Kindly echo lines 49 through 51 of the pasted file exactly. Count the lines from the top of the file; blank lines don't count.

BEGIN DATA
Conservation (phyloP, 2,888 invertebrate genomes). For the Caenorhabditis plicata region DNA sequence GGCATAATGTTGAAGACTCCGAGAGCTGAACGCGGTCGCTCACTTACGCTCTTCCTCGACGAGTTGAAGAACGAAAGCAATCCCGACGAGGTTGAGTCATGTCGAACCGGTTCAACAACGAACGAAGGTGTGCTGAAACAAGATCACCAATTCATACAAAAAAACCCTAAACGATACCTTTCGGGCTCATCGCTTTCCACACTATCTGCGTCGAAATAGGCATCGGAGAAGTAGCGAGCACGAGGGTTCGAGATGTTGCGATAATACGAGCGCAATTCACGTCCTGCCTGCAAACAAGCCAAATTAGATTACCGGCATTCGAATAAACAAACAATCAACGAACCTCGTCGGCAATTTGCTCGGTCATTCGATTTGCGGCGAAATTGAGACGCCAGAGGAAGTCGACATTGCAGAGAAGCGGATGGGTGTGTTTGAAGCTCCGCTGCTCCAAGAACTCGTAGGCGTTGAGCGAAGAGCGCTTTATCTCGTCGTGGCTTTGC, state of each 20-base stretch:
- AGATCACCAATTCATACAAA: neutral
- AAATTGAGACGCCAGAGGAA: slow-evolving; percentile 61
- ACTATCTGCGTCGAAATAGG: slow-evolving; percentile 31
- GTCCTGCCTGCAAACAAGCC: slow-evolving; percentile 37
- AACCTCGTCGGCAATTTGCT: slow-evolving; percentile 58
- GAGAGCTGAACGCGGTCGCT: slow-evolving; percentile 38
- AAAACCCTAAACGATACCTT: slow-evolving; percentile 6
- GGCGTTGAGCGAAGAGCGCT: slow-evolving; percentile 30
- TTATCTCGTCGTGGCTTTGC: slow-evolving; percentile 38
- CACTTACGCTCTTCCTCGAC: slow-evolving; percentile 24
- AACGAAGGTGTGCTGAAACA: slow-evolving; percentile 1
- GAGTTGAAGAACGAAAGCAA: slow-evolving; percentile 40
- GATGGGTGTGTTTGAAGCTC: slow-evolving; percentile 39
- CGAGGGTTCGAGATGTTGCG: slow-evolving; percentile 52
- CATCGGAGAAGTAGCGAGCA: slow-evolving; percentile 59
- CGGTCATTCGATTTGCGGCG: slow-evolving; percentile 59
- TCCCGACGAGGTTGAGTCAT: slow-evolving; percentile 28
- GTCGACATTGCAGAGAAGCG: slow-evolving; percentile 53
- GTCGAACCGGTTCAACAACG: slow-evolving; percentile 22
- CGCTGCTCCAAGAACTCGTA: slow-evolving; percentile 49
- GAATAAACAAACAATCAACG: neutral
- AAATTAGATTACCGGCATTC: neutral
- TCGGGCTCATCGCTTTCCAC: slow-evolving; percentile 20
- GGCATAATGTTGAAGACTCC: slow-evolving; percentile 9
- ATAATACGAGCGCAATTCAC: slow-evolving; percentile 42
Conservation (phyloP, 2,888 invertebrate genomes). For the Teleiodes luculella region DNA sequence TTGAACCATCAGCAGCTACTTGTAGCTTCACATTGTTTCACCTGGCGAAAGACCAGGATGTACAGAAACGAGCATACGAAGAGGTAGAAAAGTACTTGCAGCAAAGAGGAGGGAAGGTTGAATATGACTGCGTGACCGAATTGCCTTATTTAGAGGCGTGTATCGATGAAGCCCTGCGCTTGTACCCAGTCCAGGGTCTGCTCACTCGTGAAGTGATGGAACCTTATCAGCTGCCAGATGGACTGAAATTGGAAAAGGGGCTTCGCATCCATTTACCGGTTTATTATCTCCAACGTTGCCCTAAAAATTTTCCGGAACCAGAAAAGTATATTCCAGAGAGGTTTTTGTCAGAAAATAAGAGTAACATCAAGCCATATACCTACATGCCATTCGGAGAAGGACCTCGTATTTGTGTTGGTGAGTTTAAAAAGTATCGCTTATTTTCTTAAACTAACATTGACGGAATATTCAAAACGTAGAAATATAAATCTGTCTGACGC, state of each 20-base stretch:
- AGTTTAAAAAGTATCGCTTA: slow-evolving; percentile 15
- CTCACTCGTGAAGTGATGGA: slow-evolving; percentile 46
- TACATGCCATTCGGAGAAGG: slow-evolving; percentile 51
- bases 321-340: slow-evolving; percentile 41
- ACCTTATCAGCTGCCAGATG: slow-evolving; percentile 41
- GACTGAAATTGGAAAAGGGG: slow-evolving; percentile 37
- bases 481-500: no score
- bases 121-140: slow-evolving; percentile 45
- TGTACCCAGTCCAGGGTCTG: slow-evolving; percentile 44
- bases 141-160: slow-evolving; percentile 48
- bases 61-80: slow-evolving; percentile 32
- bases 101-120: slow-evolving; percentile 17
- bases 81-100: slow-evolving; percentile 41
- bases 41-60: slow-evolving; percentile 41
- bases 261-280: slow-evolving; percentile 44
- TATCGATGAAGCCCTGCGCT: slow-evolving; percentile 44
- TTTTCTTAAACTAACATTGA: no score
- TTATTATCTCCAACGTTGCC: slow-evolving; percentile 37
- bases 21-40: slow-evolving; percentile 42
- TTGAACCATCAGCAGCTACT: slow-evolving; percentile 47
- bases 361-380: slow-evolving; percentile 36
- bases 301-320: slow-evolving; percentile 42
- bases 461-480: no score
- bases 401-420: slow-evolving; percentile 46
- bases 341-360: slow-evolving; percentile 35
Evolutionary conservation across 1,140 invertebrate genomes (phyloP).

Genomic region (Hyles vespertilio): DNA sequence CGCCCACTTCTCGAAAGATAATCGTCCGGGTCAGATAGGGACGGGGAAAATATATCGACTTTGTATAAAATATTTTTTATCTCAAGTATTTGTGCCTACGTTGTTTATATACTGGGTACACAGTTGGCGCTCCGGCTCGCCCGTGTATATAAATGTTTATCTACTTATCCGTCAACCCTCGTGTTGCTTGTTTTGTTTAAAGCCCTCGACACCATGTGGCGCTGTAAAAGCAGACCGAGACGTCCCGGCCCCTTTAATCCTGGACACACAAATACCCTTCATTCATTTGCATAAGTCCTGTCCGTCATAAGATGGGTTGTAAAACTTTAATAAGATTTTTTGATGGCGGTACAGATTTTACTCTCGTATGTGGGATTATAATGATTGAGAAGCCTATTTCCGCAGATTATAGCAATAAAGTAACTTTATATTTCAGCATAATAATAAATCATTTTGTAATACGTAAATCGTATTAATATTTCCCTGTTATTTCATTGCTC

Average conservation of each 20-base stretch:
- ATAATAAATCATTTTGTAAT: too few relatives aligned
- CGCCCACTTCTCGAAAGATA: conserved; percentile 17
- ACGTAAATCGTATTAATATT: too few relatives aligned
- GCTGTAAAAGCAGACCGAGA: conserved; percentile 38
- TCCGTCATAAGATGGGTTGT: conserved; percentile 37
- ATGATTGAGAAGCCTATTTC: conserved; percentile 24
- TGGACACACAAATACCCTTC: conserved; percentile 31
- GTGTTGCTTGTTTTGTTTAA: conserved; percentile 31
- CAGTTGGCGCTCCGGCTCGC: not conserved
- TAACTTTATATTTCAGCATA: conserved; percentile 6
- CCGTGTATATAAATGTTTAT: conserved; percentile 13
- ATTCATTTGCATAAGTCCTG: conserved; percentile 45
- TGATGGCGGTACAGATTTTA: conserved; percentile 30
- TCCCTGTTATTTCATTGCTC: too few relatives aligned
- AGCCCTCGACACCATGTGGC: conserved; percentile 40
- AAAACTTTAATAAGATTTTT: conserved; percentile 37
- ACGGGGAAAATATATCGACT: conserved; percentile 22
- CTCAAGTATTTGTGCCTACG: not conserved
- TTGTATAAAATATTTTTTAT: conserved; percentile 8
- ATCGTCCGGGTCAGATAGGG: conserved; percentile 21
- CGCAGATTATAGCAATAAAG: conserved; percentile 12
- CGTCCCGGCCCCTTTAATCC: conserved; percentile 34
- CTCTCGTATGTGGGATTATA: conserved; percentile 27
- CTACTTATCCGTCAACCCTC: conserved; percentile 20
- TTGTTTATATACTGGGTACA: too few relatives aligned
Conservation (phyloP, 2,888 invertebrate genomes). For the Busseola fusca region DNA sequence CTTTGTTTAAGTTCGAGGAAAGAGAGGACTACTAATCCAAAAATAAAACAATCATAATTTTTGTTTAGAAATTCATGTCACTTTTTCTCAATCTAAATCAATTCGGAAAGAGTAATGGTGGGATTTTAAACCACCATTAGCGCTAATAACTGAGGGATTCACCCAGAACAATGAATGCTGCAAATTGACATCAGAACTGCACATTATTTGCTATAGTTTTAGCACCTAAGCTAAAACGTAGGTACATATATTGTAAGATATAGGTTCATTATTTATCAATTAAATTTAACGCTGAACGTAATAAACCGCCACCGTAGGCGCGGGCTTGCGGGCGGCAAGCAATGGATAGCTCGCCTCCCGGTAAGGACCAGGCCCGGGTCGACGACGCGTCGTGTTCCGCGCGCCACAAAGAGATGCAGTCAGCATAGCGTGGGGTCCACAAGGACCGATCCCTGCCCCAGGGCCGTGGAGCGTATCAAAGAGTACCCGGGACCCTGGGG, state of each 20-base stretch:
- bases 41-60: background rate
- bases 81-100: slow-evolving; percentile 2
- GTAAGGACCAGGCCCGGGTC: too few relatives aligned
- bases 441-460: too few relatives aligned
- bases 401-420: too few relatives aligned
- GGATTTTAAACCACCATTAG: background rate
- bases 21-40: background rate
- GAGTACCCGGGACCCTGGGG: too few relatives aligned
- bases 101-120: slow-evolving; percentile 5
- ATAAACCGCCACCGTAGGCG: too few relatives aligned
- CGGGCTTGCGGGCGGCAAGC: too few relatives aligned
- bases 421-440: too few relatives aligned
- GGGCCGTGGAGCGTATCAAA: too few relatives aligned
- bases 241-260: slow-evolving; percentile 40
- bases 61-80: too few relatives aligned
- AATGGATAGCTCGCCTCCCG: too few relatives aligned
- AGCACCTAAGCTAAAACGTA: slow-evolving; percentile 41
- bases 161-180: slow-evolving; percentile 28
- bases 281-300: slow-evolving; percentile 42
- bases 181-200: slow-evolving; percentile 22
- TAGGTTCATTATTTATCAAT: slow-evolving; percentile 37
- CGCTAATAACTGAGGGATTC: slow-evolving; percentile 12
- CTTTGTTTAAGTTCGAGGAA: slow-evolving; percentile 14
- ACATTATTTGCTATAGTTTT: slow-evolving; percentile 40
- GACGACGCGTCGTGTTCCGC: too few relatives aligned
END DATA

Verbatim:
- bases 301-320: slow-evolving; percentile 42
- bases 461-480: no score
- bases 401-420: slow-evolving; percentile 46